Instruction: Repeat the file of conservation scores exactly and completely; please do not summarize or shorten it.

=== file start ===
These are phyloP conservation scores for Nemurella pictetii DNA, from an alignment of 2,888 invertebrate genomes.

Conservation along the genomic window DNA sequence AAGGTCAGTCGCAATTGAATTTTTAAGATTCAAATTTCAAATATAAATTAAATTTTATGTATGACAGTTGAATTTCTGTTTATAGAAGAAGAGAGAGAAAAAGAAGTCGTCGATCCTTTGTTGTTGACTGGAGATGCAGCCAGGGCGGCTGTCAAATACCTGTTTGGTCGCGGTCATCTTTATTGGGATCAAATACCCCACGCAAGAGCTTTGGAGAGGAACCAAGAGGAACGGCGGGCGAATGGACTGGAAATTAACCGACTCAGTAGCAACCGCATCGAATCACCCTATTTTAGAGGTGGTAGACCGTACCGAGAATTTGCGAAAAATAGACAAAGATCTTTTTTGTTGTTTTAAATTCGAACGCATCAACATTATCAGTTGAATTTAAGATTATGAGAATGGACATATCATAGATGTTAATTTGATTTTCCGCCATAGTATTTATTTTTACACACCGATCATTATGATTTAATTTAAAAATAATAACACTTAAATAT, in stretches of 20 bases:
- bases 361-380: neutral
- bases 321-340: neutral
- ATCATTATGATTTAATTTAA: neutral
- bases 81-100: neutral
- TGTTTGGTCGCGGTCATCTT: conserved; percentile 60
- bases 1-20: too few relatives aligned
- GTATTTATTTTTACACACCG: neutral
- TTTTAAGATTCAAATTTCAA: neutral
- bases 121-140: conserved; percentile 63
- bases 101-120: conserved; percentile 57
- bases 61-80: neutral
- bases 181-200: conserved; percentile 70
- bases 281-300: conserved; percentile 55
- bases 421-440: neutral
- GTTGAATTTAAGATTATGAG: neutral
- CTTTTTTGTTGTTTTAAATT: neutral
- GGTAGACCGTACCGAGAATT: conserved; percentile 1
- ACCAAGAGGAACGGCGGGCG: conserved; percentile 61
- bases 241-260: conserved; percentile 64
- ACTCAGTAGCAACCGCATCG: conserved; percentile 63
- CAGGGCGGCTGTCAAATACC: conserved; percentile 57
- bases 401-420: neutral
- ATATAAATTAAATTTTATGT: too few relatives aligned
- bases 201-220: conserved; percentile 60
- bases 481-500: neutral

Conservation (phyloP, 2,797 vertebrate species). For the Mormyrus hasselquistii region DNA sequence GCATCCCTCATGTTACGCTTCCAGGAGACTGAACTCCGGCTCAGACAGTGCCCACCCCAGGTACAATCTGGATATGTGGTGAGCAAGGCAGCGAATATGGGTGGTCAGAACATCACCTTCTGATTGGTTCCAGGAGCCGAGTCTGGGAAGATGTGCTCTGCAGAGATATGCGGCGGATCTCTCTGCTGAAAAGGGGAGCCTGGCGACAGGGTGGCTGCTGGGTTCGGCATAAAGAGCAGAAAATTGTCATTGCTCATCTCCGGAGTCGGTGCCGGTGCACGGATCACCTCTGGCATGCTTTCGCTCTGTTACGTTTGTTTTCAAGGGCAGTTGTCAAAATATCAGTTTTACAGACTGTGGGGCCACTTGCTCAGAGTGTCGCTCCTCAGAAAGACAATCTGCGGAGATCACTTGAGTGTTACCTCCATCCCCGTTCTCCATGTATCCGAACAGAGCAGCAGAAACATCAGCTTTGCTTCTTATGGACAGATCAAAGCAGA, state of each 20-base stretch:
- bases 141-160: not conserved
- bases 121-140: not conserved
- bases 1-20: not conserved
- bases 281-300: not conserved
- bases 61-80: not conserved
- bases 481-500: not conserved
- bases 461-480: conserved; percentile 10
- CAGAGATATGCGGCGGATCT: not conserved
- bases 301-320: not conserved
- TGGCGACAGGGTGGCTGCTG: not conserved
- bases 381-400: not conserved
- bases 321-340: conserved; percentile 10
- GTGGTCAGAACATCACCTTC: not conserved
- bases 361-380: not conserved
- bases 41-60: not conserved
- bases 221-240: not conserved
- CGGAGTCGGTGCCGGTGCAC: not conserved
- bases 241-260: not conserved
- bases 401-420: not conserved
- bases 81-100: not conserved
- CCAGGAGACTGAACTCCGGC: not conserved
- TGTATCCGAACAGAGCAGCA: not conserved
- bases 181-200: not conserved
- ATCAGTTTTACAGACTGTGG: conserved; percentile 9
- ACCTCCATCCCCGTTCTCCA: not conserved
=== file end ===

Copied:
These are phyloP conservation scores for Nemurella pictetii DNA, from an alignment of 2,888 invertebrate genomes.

Conservation along the genomic window DNA sequence AAGGTCAGTCGCAATTGAATTTTTAAGATTCAAATTTCAAATATAAATTAAATTTTATGTATGACAGTTGAATTTCTGTTTATAGAAGAAGAGAGAGAAAAAGAAGTCGTCGATCCTTTGTTGTTGACTGGAGATGCAGCCAGGGCGGCTGTCAAATACCTGTTTGGTCGCGGTCATCTTTATTGGGATCAAATACCCCACGCAAGAGCTTTGGAGAGGAACCAAGAGGAACGGCGGGCGAATGGACTGGAAATTAACCGACTCAGTAGCAACCGCATCGAATCACCCTATTTTAGAGGTGGTAGACCGTACCGAGAATTTGCGAAAAATAGACAAAGATCTTTTTTGTTGTTTTAAATTCGAACGCATCAACATTATCAGTTGAATTTAAGATTATGAGAATGGACATATCATAGATGTTAATTTGATTTTCCGCCATAGTATTTATTTTTACACACCGATCATTATGATTTAATTTAAAAATAATAACACTTAAATAT, in stretches of 20 bases:
- bases 361-380: neutral
- bases 321-340: neutral
- ATCATTATGATTTAATTTAA: neutral
- bases 81-100: neutral
- TGTTTGGTCGCGGTCATCTT: conserved; percentile 60
- bases 1-20: too few relatives aligned
- GTATTTATTTTTACACACCG: neutral
- TTTTAAGATTCAAATTTCAA: neutral
- bases 121-140: conserved; percentile 63
- bases 101-120: conserved; percentile 57
- bases 61-80: neutral
- bases 181-200: conserved; percentile 70
- bases 281-300: conserved; percentile 55
- bases 421-440: neutral
- GTTGAATTTAAGATTATGAG: neutral
- CTTTTTTGTTGTTTTAAATT: neutral
- GGTAGACCGTACCGAGAATT: conserved; percentile 1
- ACCAAGAGGAACGGCGGGCG: conserved; percentile 61
- bases 241-260: conserved; percentile 64
- ACTCAGTAGCAACCGCATCG: conserved; percentile 63
- CAGGGCGGCTGTCAAATACC: conserved; percentile 57
- bases 401-420: neutral
- ATATAAATTAAATTTTATGT: too few relatives aligned
- bases 201-220: conserved; percentile 60
- bases 481-500: neutral

Conservation (phyloP, 2,797 vertebrate species). For the Mormyrus hasselquistii region DNA sequence GCATCCCTCATGTTACGCTTCCAGGAGACTGAACTCCGGCTCAGACAGTGCCCACCCCAGGTACAATCTGGATATGTGGTGAGCAAGGCAGCGAATATGGGTGGTCAGAACATCACCTTCTGATTGGTTCCAGGAGCCGAGTCTGGGAAGATGTGCTCTGCAGAGATATGCGGCGGATCTCTCTGCTGAAAAGGGGAGCCTGGCGACAGGGTGGCTGCTGGGTTCGGCATAAAGAGCAGAAAATTGTCATTGCTCATCTCCGGAGTCGGTGCCGGTGCACGGATCACCTCTGGCATGCTTTCGCTCTGTTACGTTTGTTTTCAAGGGCAGTTGTCAAAATATCAGTTTTACAGACTGTGGGGCCACTTGCTCAGAGTGTCGCTCCTCAGAAAGACAATCTGCGGAGATCACTTGAGTGTTACCTCCATCCCCGTTCTCCATGTATCCGAACAGAGCAGCAGAAACATCAGCTTTGCTTCTTATGGACAGATCAAAGCAGA, state of each 20-base stretch:
- bases 141-160: not conserved
- bases 121-140: not conserved
- bases 1-20: not conserved
- bases 281-300: not conserved
- bases 61-80: not conserved
- bases 481-500: not conserved
- bases 461-480: conserved; percentile 10
- CAGAGATATGCGGCGGATCT: not conserved
- bases 301-320: not conserved
- TGGCGACAGGGTGGCTGCTG: not conserved
- bases 381-400: not conserved
- bases 321-340: conserved; percentile 10
- GTGGTCAGAACATCACCTTC: not conserved
- bases 361-380: not conserved
- bases 41-60: not conserved
- bases 221-240: not conserved
- CGGAGTCGGTGCCGGTGCAC: not conserved
- bases 241-260: not conserved
- bases 401-420: not conserved
- bases 81-100: not conserved
- CCAGGAGACTGAACTCCGGC: not conserved
- TGTATCCGAACAGAGCAGCA: not conserved
- bases 181-200: not conserved
- ATCAGTTTTACAGACTGTGG: conserved; percentile 9
- ACCTCCATCCCCGTTCTCCA: not conserved